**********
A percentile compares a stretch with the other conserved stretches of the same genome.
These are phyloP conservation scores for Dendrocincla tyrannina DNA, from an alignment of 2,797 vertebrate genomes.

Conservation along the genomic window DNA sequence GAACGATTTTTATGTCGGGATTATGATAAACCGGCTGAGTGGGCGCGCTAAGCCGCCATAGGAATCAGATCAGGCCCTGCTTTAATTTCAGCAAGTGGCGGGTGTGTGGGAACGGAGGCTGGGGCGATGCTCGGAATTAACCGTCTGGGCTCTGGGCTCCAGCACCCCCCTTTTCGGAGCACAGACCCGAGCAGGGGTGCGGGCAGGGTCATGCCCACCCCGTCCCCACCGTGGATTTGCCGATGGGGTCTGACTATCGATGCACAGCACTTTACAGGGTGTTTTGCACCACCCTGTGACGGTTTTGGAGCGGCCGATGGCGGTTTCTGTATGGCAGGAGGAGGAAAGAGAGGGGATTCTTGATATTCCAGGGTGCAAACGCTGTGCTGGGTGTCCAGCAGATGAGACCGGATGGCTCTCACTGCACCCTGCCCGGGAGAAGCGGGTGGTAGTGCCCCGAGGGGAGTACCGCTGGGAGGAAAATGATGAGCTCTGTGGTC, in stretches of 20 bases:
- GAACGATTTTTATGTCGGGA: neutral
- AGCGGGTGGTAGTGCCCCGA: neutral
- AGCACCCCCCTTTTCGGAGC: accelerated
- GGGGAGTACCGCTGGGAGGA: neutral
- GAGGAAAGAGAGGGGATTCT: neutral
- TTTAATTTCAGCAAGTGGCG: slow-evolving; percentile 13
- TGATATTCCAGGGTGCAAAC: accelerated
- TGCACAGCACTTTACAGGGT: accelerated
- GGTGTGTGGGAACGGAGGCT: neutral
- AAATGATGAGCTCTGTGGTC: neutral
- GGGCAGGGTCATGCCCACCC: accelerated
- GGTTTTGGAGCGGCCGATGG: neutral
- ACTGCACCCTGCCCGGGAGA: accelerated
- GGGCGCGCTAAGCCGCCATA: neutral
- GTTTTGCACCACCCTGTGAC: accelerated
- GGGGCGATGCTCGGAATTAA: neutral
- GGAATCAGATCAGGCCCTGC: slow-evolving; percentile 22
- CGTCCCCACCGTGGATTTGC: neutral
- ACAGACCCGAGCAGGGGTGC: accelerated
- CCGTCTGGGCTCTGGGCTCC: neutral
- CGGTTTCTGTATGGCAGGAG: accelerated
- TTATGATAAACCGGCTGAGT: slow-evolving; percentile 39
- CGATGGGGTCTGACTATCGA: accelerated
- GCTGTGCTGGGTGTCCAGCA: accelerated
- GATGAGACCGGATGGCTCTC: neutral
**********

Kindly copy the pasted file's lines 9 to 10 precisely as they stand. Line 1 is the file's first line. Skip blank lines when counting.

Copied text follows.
- TTTAATTTCAGCAAGTGGCG: slow-evolving; percentile 13
- TGATATTCCAGGGTGCAAAC: accelerated